Sunday, June 29, 2014, Atlantic City: On a falling tide we make our way out of Utsch’s into the Cape May Canal and harbor bound for Atlantic City. We were sorry we didn’t make AC our destination the previous day as it is only 37 miles from the Atlantic end of the Cape May Canal. Once out of the shallows we encounter the hordes of fishermen speeding out for the catch of the day. The Ocean was calm and less than 90 minutes later we are turning into Absecon Inlet with the Farley State Marina at the Golden Nugget Casino in view.
The Golden Nugget is hopping but the marina is well kept and serviced. MarinaLife gives us a nice discount and we have the run of the hotel and casino. We were planning only an overnight here but we got the two-step from Liberty Landing in Jersey City. They failed to tell us that they were booked and couldn’t take us for the week. We had the choice of going directly to Port Washington or staying here for the week. We are staying in AC for the week then to PW and to destinations on Long Island Sound. Maybe we’ll catch the Big Apple on the way back but we want to be in Newport, RI, for July 10 to meet son Judah.
Saturday, June 28, 2014, Cape May, NJ: Once again, the water was flat all the way, even Delaware Bay. No shortage of yahoos on America’s boating day. We suffered a brief but unpleasant encounter with a commercial party barge. From 200 yards to starboard the captain decides to cross ahead of us at about seven knots as opposed to our 22—no sounds, no radio hail, nothing. “I’m goin’ and I’m commercial so get out of my way.” We skid to a stop in plenty of time but he is on deck shooting down all the birds. The pity is, had we been unfortunate he had made us the burdened boat!
Utsch’s at Cape May proved to be a big disappointment and not a repeat. Hurricane Sandy was unkind to the marina, which had all the appearances of being long in the tooth for the last few decades anyway. Our bow bumped bottom at low tide during the night, the shore water was foul, the electricity finicky, and the entrance shoaled in. Not a repeat. I don’t know why Active Captain lists the place as a top choice. We have stayed at the others in the same area. They are definitely nicer, especially Canyon Club. I posted Active Captain and didn’t I get a call from Utsch’s apologizing. They will try to make the marina better. As an inducement to return the offered us a refund for the night.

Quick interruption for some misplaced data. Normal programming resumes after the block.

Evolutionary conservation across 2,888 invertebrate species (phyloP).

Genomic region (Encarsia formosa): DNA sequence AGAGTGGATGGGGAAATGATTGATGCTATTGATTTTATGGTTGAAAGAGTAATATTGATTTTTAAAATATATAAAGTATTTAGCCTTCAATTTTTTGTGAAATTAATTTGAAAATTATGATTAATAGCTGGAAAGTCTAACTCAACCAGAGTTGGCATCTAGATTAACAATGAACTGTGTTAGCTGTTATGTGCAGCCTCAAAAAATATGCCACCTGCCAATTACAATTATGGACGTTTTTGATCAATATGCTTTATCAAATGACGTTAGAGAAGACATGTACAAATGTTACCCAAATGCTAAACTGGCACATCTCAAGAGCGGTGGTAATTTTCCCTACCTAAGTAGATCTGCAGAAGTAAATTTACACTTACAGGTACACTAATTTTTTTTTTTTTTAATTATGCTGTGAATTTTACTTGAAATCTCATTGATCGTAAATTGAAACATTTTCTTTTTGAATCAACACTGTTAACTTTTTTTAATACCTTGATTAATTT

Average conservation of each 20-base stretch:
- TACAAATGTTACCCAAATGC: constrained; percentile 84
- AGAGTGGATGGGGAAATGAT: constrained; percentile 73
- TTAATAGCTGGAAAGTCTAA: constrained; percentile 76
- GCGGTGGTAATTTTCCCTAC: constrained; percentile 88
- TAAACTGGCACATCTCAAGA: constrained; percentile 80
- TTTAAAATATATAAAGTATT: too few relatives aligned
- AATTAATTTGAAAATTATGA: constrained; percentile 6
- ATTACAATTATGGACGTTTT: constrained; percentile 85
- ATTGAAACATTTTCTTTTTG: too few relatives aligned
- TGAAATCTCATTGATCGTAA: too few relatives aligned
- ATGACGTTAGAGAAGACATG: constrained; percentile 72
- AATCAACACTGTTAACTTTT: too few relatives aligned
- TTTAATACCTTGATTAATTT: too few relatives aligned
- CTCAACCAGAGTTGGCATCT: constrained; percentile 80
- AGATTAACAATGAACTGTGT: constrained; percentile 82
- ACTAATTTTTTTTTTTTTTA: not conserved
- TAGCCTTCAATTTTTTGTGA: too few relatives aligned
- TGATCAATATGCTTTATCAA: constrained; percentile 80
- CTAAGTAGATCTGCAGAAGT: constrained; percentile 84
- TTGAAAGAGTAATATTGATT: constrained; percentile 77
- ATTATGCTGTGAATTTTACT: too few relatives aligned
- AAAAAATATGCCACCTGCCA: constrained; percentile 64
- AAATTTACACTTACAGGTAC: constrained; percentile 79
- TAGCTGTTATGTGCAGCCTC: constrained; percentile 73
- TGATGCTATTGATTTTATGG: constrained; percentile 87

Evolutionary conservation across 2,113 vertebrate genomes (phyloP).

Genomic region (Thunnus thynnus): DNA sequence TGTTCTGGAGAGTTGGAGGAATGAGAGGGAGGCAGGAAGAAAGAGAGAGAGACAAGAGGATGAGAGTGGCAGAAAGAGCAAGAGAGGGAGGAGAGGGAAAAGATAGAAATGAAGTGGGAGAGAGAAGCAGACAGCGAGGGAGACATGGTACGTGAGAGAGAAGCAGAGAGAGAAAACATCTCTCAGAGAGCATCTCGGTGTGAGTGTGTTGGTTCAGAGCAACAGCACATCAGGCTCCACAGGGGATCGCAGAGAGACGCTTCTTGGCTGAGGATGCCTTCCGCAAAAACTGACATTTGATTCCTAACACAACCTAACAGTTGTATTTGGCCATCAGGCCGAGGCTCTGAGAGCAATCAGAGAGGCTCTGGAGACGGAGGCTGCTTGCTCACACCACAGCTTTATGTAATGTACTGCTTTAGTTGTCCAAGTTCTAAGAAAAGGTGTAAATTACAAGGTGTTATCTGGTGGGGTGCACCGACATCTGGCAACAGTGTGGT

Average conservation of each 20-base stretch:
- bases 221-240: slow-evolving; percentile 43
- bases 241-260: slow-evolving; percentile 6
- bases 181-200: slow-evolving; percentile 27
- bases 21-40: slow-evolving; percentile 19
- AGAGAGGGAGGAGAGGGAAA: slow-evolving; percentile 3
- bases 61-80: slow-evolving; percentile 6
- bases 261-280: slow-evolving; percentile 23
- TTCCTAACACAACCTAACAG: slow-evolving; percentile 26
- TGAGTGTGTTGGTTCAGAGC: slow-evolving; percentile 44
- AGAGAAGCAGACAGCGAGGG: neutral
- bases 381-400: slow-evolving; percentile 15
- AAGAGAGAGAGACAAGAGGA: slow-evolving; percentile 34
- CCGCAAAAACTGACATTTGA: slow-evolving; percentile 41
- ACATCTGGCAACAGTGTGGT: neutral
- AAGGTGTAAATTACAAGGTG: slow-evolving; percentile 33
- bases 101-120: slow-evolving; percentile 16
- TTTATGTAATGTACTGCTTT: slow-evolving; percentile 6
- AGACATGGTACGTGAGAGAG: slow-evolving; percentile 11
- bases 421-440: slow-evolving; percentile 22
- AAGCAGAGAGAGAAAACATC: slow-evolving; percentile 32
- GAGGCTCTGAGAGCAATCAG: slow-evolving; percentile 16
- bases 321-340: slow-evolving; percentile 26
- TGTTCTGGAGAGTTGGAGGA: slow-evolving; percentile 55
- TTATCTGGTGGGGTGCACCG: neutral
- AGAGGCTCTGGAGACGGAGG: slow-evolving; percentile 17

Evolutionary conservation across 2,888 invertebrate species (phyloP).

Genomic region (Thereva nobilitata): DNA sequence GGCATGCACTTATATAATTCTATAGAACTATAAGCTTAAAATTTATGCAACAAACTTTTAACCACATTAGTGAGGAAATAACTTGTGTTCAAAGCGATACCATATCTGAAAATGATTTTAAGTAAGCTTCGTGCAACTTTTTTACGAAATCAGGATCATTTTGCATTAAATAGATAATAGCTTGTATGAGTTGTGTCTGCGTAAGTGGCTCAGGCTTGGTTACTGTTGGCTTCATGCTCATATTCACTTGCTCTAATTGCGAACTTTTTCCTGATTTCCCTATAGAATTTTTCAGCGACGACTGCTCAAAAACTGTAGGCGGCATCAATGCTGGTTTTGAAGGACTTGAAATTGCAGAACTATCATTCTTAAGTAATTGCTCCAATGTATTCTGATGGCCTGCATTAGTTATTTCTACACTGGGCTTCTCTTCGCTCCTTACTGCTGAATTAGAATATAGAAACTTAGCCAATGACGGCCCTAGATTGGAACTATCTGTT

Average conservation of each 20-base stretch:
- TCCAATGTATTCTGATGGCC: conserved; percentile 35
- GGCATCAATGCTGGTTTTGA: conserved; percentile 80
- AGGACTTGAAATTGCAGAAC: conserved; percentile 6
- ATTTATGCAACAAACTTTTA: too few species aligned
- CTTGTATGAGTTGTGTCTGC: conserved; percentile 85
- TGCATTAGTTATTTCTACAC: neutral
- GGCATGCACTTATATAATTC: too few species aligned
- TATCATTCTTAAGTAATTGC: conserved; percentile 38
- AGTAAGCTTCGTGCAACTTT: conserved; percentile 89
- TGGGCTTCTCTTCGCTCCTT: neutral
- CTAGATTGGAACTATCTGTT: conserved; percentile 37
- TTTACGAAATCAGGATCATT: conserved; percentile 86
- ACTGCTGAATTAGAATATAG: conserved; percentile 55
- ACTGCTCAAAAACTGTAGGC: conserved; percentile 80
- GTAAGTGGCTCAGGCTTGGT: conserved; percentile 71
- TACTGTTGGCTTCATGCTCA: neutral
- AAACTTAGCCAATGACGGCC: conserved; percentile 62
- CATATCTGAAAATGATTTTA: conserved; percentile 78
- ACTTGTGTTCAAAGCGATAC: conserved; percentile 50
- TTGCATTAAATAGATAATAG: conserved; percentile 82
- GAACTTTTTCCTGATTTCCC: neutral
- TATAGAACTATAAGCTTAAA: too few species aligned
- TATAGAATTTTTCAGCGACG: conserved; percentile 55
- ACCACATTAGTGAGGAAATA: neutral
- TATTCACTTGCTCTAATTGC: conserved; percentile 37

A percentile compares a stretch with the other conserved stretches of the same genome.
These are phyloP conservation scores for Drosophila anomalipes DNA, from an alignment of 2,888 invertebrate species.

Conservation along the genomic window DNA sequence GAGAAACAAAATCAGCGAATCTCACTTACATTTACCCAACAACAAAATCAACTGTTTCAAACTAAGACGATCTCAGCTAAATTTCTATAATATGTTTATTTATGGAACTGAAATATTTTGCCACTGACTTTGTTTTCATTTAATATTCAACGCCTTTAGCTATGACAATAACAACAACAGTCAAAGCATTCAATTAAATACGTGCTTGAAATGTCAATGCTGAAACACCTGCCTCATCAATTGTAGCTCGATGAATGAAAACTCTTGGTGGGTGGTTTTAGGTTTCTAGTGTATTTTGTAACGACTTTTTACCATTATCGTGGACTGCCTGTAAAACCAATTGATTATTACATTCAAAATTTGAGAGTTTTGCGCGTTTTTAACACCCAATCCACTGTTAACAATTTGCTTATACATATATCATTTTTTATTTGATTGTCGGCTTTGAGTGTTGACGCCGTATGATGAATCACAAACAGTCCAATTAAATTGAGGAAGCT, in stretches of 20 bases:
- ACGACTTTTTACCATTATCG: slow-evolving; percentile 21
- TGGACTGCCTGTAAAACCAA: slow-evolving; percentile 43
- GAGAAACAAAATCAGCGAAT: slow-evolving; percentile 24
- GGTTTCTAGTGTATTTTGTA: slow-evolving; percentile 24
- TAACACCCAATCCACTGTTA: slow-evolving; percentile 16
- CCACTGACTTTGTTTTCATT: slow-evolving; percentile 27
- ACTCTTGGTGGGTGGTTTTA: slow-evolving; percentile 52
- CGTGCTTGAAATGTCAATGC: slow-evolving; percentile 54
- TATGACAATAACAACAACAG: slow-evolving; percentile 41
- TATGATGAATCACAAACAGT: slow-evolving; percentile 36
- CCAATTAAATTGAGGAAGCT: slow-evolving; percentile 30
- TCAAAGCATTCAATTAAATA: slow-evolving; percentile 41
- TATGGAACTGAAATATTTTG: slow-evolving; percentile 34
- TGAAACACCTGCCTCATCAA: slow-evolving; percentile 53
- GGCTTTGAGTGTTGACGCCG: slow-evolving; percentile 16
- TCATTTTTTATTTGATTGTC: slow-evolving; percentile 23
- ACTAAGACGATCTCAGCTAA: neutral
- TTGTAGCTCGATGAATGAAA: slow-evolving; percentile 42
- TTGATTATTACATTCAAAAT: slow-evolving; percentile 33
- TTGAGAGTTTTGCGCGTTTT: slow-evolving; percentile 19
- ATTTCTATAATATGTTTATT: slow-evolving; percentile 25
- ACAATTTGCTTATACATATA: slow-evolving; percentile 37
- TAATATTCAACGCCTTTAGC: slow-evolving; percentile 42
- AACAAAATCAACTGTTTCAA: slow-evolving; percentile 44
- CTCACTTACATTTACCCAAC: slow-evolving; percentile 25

zlzWe met the crew of Corryanne, an oceangoing sailing yacht next to us. The couple had been in Utsch’s before and agreed that they would choose elsewhere next time. They are old salts and anyone could tell they had been around. The other crew was John and Amy Hanzl who had just picked up a slightly used Sabre 38 in Jupiter, FL, and were pushing it home to Providence, RI. They weren’t happy with Utsch’s either.
Friday, June 27, 2014, St. Michael’s, MD: We depart Onancock for the 100-mile run up to St, Michael’s, MD. I gave up on NOAA and used a commercial weather map service plus an eye on the sky. The morning dawned crystal clear and cool and not a breath of wind. Out on the bay the water was flat. Once out of the flats we put the pedal down and flew to our destination in four hours. St. Michael’s Marina was hopping. We left the boat at 12:45 to walk the town, pretty, colorful, and well kept. We had lunch at the C-Street Pub—pleasant and adequate tuna wraps. The marina was jammed when we returned and promised to be that way all weekend. We decide to head to Cape May, NJ, about 140 miles distant the next morning as long as the weather was cooperating.
Thursday, June 26, 2014, Onancock, VA: We say good-bye to Judy and Mike and make loose plans to meet on our way back south. The weather is fine and calm. NOAA tells us the bay is quiet, too. We head out of Lynnhaven and set Captain-Pilot Blackthorne on a course for Onancock on the eastern shore. We take the direct route across the bridge-tunnel into the bay proper. As we travel north the bay gets rougher and rougher in a freshening northeast wind and incoming tide. Before long we are slamming into steep fours and fives, luckily on the nose. Onancock is only 50 miles distant and we make for the creek leading into the town. The channel is well marked but there are shifting shoals to get through. Once in the water is flat for five miles.